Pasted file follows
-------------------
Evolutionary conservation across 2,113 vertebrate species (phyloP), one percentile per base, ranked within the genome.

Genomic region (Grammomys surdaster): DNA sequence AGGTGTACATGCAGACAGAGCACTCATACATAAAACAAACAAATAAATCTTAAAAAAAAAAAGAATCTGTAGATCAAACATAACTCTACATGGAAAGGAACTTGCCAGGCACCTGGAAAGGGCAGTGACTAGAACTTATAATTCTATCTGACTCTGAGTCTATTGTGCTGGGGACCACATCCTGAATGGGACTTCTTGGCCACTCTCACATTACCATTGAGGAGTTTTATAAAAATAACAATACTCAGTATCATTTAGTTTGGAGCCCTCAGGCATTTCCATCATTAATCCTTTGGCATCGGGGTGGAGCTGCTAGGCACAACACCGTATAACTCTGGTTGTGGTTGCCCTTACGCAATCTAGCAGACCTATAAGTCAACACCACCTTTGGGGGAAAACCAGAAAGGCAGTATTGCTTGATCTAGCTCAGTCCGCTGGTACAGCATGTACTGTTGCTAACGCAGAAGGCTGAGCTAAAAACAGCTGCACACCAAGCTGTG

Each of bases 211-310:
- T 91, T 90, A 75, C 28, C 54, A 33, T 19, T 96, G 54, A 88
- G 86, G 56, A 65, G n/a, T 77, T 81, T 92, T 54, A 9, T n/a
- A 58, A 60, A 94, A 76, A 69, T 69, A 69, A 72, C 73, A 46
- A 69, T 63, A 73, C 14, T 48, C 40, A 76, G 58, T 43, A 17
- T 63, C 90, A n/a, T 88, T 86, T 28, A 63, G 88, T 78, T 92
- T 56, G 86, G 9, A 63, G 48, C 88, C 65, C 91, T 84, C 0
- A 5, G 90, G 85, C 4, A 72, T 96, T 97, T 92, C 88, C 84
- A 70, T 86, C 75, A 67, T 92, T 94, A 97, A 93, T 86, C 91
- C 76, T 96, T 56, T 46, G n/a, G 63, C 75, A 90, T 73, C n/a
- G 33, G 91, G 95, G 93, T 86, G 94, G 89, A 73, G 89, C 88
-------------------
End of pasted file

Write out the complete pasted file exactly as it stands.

Evolutionary conservation across 2,113 vertebrate species (phyloP), one percentile per base, ranked within the genome.

Genomic region (Grammomys surdaster): DNA sequence AGGTGTACATGCAGACAGAGCACTCATACATAAAACAAACAAATAAATCTTAAAAAAAAAAAGAATCTGTAGATCAAACATAACTCTACATGGAAAGGAACTTGCCAGGCACCTGGAAAGGGCAGTGACTAGAACTTATAATTCTATCTGACTCTGAGTCTATTGTGCTGGGGACCACATCCTGAATGGGACTTCTTGGCCACTCTCACATTACCATTGAGGAGTTTTATAAAAATAACAATACTCAGTATCATTTAGTTTGGAGCCCTCAGGCATTTCCATCATTAATCCTTTGGCATCGGGGTGGAGCTGCTAGGCACAACACCGTATAACTCTGGTTGTGGTTGCCCTTACGCAATCTAGCAGACCTATAAGTCAACACCACCTTTGGGGGAAAACCAGAAAGGCAGTATTGCTTGATCTAGCTCAGTCCGCTGGTACAGCATGTACTGTTGCTAACGCAGAAGGCTGAGCTAAAAACAGCTGCACACCAAGCTGTG

Each of bases 211-310:
- T 91, T 90, A 75, C 28, C 54, A 33, T 19, T 96, G 54, A 88
- G 86, G 56, A 65, G n/a, T 77, T 81, T 92, T 54, A 9, T n/a
- A 58, A 60, A 94, A 76, A 69, T 69, A 69, A 72, C 73, A 46
- A 69, T 63, A 73, C 14, T 48, C 40, A 76, G 58, T 43, A 17
- T 63, C 90, A n/a, T 88, T 86, T 28, A 63, G 88, T 78, T 92
- T 56, G 86, G 9, A 63, G 48, C 88, C 65, C 91, T 84, C 0
- A 5, G 90, G 85, C 4, A 72, T 96, T 97, T 92, C 88, C 84
- A 70, T 86, C 75, A 67, T 92, T 94, A 97, A 93, T 86, C 91
- C 76, T 96, T 56, T 46, G n/a, G 63, C 75, A 90, T 73, C n/a
- G 33, G 91, G 95, G 93, T 86, G 94, G 89, A 73, G 89, C 88